The grip is located on the riser and is the part that the shooter holds when shoots.
It is removable so the shooter can replace it with the desired one for maximum comfort.


Limbs are highly flexible planks fixed to the riser, they additionally have the cam system and the idle wheel are attached to them.
As a result of their flexibility, they store the kinetic energy when bent and after they are released they transfer that energy to make the shot possible.
The limbs could have different weights like 50lbs. – 60lbs. or 70lbs. – 80lbs. etc. the weight of the limbs should be decided from a variety of factors, they are detachable and can be easily replaced.


Nock is a piece made from plastic inserted to the back of an arrow to assist it to attach at the bowstring.

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Nocking point

Nocking point is the position where the arrow should be attached for the shot.
It should usually form a 90’ ankle between the bowstring and the arrow.

Peep Sight

The peep sight is a round, plastic device added in-between the strands on the bowstring to help the shooter align.
The peep sight helps the shooter to make a more accurate and consistent shoot.


Quiver is the part of a compound bow that holds the arrows for the shooter it can be attached on the bow or not. Before you buy a quiver you should consider how many arrows you want to carry with you, the type of the field you will carry your bow to and the type of arrowheads that you will use.


The riser is the core of the bow. It is the central section of it usually manufactured from machined aluminum is additionally the part of the bow where the limbs are attached.
A longer a riser offers more stability at full draw.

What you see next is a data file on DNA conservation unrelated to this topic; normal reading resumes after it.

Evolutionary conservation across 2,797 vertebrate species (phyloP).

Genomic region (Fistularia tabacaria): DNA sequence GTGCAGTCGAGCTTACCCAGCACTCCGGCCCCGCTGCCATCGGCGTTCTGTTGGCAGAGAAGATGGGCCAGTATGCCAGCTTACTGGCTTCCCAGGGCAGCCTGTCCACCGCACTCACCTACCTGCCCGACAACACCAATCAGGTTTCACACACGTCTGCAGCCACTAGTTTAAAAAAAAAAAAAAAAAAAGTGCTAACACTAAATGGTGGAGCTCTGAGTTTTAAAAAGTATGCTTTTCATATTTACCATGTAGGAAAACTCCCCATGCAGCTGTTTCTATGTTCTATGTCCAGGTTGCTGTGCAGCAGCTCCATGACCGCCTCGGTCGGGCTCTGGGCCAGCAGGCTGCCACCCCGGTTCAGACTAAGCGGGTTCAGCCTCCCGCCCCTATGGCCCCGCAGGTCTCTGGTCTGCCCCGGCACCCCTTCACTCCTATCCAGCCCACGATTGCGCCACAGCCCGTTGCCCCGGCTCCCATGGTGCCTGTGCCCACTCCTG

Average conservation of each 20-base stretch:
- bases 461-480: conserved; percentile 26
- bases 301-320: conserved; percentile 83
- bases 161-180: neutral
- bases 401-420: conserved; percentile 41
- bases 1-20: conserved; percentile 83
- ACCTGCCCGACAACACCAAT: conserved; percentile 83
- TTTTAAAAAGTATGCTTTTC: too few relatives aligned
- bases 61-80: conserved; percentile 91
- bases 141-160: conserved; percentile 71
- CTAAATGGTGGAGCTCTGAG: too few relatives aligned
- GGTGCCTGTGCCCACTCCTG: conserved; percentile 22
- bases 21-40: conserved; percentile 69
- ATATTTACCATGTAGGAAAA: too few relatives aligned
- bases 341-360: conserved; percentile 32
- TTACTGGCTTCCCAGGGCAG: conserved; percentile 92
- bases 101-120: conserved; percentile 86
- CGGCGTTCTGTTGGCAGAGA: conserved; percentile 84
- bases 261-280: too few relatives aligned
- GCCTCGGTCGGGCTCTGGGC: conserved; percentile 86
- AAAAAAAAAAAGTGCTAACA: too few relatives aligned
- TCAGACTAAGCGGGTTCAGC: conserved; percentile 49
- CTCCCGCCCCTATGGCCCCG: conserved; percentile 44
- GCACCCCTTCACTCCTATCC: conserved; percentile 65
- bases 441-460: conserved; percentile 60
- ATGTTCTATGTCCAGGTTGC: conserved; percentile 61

Sight is the part of the bow that the shooter will aim through, it is attached to the riser just over the arrow shelf. They can contain:

Silencing Aids

They can be installed on a compound bow as an add-on in order to absorb the vibration after a shot and make the bow much quieter.
They can be placed on different parts of a bow like a riser, limbs, bowstring, cables.


Stabilizers are doing essentially the same work as the silencing aids absorbing the vibration and making the bow quieter. They are screwed on the front side of the riser just under the grip.

Compound Bow Tuning
If you don’t know how to tune a compound bow you should immediately learn as it is vital to tune your bow once in a while to keep having the desired performance.
The most common way of tuning a compound bow is to paper tune it. Paper tuning is when the archer shoots through a paper and then examines the hole on the paper to understand how he needs to tune his bow.
How to do it.
Cut a piece from a cardboard box.
Take a sheet of paper and attach it at the front of the cardboard piece
Take a distance of 6 feet and shoot it.
After you have shot it, take the paper and examine the hole using the pictures below to find out what your bow needs to have fixed.

Published by John Pearman

John Pearman is a gunman & instructor. He shoots, hunts and is a patriot in the sense that he enjoys pissing off gun grabbers and anti-hunters. He writes for several online outlets on the use of guns and ammunition to solve all sorts of problems from the 'hoods to the woods.